How To Install A Warn Zeon Winch on an Ascent Bumper 2015 Ram 3500 Truck Mod
Installing a winch has been a long time coming, for us. There are many trails in the past that we have abandoned because we were uncertain whether we might get stuck in some remote location. That is why winches are a central tool in vehicle recovery when off-roading. Whether stuck in mud, sand, or snow the winch can be a critical aid in pulling a rig to firm ground.
The Build Thus Far
To get to this point, we needed a proper mount for the winch: a new bumper. So, after removing the factory grille and front bumper of our 2015 Ram 3500, and installing our new Warn Ascent front bumper, we are finally ready to install our new Warn Zeon 12-S winch.
- Removing A Truck Grille
- Removing A Front Bumper
- Installing A Warn Ascent Front Bumper
- Installing A Warn Zeon Winch on an Ascent Bumper
- Installing A Spydura Synthetic Rope on a Winch
- Spooling Spydura Synthetic Rope on a Winch
About the Warn Zeon Series
The Warn Zeon winch is a standard within the off-road vehicle recovery sphere. Many aftermarket winch bumpers are designed with support for the Warn Zeon in mind. The variable, then, comes down to how heavy your rig is. Warn builds a wide range of winches for light to heavy weight tasks. In our case, we selected the Warn Zeon 12-S, which—as the name suggests—is rated for 12,000 pound loads. It is sleek, powerful, and durable.
Installing the Winch
There really are only three parts to the Warn Zeon winch that have to be assembled: the winch, the rope, and the fairlead. In concept, all you have to do is attach the rope to the winch. Then attach the winch and fairlead to the bumper. But in what order? This whole process can be fairly simple if you have a solid and easily accessible location that you can mount the winch to and attach the rope before doing anything else.
While the instructions that came with our winch go into deep detail for installing the rope, the rest of the setup is pretty much summarized in an illustrated blowout image. I’m sure this is because the winch could be installed onto any number of different bumpers or mounting arrangements. But we are mounting the Zeon winch to the Ascent Bumper. And the order you do things does make a big difference. So, here is how I mounted the Zeon Winch to the Ascent Bumper. The order may seem strange, but trust me. There is a method to my madness.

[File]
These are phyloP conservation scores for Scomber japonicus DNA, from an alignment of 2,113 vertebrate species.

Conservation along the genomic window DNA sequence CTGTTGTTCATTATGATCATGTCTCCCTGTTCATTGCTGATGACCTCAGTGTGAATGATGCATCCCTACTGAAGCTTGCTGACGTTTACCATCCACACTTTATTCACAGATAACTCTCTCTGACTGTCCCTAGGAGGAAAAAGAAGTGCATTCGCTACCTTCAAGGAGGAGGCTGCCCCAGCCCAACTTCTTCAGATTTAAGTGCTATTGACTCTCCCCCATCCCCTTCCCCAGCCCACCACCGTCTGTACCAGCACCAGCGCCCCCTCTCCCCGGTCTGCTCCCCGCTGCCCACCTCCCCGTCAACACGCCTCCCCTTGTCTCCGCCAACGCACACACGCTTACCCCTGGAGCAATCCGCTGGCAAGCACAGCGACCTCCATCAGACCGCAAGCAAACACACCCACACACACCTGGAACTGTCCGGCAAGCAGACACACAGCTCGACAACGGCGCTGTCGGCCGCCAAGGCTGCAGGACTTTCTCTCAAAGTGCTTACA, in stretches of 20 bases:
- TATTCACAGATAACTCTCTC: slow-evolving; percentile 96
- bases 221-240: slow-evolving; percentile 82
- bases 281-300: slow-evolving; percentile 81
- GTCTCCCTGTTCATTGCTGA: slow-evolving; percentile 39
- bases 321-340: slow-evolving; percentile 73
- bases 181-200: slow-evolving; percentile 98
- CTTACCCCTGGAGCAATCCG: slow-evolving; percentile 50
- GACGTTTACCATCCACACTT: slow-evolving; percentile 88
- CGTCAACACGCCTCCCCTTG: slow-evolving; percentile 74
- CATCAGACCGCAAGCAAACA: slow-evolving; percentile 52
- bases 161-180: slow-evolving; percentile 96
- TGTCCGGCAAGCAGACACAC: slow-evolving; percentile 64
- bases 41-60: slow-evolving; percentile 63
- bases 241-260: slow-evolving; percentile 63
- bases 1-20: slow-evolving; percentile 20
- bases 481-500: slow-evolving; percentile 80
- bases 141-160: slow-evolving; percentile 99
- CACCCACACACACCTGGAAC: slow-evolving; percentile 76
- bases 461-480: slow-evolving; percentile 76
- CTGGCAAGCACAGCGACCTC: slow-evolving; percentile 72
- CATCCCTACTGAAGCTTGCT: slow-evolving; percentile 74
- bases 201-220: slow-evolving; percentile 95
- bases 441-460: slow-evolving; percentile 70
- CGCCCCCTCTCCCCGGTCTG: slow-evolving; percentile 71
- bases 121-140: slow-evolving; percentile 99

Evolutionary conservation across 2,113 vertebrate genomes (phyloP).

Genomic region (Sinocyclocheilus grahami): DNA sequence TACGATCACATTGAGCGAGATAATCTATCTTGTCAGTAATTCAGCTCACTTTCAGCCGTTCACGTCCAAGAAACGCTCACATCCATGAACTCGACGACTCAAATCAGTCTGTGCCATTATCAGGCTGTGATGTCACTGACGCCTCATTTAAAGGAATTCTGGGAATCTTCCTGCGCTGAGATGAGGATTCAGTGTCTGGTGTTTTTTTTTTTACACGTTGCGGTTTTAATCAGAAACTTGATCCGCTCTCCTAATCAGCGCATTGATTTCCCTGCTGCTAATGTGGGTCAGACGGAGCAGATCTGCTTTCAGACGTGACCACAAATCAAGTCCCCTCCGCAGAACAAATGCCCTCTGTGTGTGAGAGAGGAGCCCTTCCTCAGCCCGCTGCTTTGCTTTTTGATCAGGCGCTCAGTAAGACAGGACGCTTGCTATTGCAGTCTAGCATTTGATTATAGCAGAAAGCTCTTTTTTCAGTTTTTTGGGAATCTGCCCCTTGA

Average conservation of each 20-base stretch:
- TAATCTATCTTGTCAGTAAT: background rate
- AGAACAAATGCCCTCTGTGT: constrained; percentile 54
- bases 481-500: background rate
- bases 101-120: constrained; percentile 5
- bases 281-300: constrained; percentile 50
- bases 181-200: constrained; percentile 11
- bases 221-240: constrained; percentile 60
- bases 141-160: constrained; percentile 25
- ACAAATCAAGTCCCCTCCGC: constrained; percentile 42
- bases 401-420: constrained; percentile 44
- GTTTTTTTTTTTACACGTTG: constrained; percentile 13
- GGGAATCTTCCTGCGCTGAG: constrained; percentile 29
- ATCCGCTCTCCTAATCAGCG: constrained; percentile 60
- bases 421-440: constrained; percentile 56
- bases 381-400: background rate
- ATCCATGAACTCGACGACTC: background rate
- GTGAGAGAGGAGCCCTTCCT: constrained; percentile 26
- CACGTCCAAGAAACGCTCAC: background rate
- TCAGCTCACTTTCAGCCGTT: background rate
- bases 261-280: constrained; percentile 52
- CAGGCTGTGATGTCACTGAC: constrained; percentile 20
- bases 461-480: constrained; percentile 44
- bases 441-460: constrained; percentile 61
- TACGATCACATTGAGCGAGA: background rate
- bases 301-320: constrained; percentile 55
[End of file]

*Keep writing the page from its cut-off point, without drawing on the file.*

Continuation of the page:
Step 1: Bolt 1/16-14×1.25″ bolt, 7/16 washer, and 7/16-14 nut to the bumper where the fairlead will be mounted
These are the nuts and bolts for the fairlead. Logically, this would be the last item to mount. Even so, the fitting between the winch and bumper walls is so snug that you cannot fit the bolt for the fairlead in place once the winch is bolted in place. By the same token, though, you have severely limited access to the winch when the fairlead is in place. We found the most simple solution is to secure the fairlead bolt and nut in place (without the fairlead) before installing the winch. Once the winch and rope are completely secure, we can complete mounting the fairlead.
Step 2: With assistance, place winch in bumper tray
The power cable for the winch does tend to get in the way of this step. We set the winch close to the bumper so that we can arrange the wires first and then feed them through as we set the winch into the bumper tray.
Step 3: Secure winch in place with four M10-1.5 nuts and M10-1/5x35mm bolts.
Access to the nut mount points on the winch is very restricted once the winch is in place. I use a long screwdriver to push the nuts in place. The openings for the nuts are snug enough that the nuts won’t spin while you are tightening the bolt.
Once the winch is secured in place, it still needs electricity to be able to do its work. We are powering the winch off of our truck battery. Because this is electrical work, keep safety top of mind. Remove all jewelry and wear eye protection. We have silicon rings for days like this when we do electrical work for this reason.
Step 1: Locate a route for the wires to reach the vehicle battery while avoiding sharp edges, moving parts, and hot components.
Before working with the cables, we ran the truck for a short while so that we could easily pinpoint hot regions to avoid. You may want to use some zip ties to secure wires in place.
Step 2: Bolt red cable to battery’s power.
Step 3: Bolt black cable to battery’s ground.
Step 4: Make sure each lead is firmly bolted to the battery.
Now you can test your new winch by hooking up the remote and toggling the controls the wind in and out.
The winch is securely mounted the front bumper and wired to the battery. Of course, we are missing something. Yes, the rope. You can mount different ropes or cables to the winch. We will be using the synthetic rope that came with our Zeon 12-S winch. But, since that is its own set of steps, we are splitting that into its own post, coming soon. This does mean that we also are leaving the fairlead off the bumper until the rope is installed. But we will address that along with the rope.
All the same, we are ready for our next step: Installing A Synthetic Rope.